The North Godkin Shaft today: pumps and windlass. Worthington pumps and a collapsed horse whim also help tell the story of the mine’s development and de-evolution. Nic Haygarth photo.

Despite securing another Broken Hill mining manager, Nathaniel Hawke, the GSM Co was already doomed.[ix] It had spent about £26,000 for a return of less than £300 when in 1892 government geologist Alexander Montgomery reported that it was no closer to success than when it started, having no payable ore on hand and needing to conduct deep sinking to prove its claim.

Montgomery also offered a cheaper alternative to deep sinking, but it was one which could never be definitive: driving a 1200-metre-long drainage tunnel from the Whyte River through both southern and northern leases to meet the engine shaft in the northern lease. While still working the upper, oxidised zone, this would test the entire property at a deeper level as well as drain it. The estimated cost of £2500–£3000 was well beyond the means of the GSM Co during tough economic times, and it succumbed to creditors in May 1894.[x] The surveyed township reserve of Stafford near the South Godkin site was never needed.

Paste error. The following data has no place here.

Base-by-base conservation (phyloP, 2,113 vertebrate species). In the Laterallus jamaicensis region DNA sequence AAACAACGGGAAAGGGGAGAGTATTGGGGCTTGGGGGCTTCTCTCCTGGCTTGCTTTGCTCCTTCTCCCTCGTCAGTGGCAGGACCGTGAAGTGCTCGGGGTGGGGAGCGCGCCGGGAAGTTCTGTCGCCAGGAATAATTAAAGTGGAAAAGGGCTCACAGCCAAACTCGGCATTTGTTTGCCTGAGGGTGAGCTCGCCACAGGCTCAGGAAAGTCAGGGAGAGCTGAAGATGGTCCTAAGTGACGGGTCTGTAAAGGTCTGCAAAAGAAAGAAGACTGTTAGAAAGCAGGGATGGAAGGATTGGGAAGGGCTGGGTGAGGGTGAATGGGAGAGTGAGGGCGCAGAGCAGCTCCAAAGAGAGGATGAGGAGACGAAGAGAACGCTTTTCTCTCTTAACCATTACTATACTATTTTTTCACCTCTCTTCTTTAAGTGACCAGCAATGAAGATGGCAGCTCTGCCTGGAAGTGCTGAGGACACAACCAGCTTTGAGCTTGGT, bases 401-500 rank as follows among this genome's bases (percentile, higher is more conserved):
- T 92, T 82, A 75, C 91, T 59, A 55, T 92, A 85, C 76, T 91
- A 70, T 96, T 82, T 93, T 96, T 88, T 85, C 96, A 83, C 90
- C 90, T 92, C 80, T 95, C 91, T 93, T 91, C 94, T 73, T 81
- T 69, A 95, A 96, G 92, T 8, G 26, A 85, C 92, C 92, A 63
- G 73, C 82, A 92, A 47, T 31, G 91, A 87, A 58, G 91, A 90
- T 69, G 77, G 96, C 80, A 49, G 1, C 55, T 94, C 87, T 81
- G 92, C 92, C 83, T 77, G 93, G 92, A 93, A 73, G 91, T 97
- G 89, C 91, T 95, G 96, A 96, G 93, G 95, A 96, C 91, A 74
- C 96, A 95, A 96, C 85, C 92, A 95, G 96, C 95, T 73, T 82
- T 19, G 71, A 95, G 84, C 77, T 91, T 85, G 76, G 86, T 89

Paul Darby brown water rafting in Godkin Adit no.5. Nic Haygarth photo.
Gour pools in the Washington Mine Main Adit. A mixture of limestone and other minerals gives the 13-Mile mine workings rich calcite formations. Nic Haygarth.

The 13-Mile field today

The subsequent history of the 13-Mile mines is a typical one of de-evolution, both financial and technological. In the case of the Godkin, under-capitalised companies forced to revert to basic technology sought to exploit a lode that a heavily capitalised company had failed to even prove. The Victorian Magnet Company, which in 1912 completed the 1200-metre-long drainage tunnel, worked the North Godkin shaft using not a steam engine but a horse whim for motive power.[xi] By 1923 this company still used the Godkin Tramway to access the mine from the Corinna Road at Whyte River, but had converted it into a sledge track, the wooden rails having been torn up decades before in order to help build the nearby Whyte River Hotel.[xii] None of the 13-Mile mines was tested at depth until Electrolytic Zinc drilled the North Godkin site, Bell’s Reward, Discoverer and Godkin Extended in 1949—and the South Godkin Mine site remains undrilled to this day.[xiii] The likely presence of zinc in the Godkin’s pre-1917 finger dumps (that is, mullock that pre-dates the separation of zinc in Tasmania by the electrolytic process) and the possible presence of tin threaten to disturb what can now be seen as a fine historical mining interpretation site.

Hickmania troglodytes, Tasmanian cave spider with egg sac, Washington Hay Lower Adit. Nic Haygarth photo.
Well-rooted bottle, Godkin Mine. The tree root has grown around this discarded bottle over the course of nearly 130 years. Nic Haygarth photo.
End of a calcite straw in one of the Godkin adits. Nic Haygarth photo.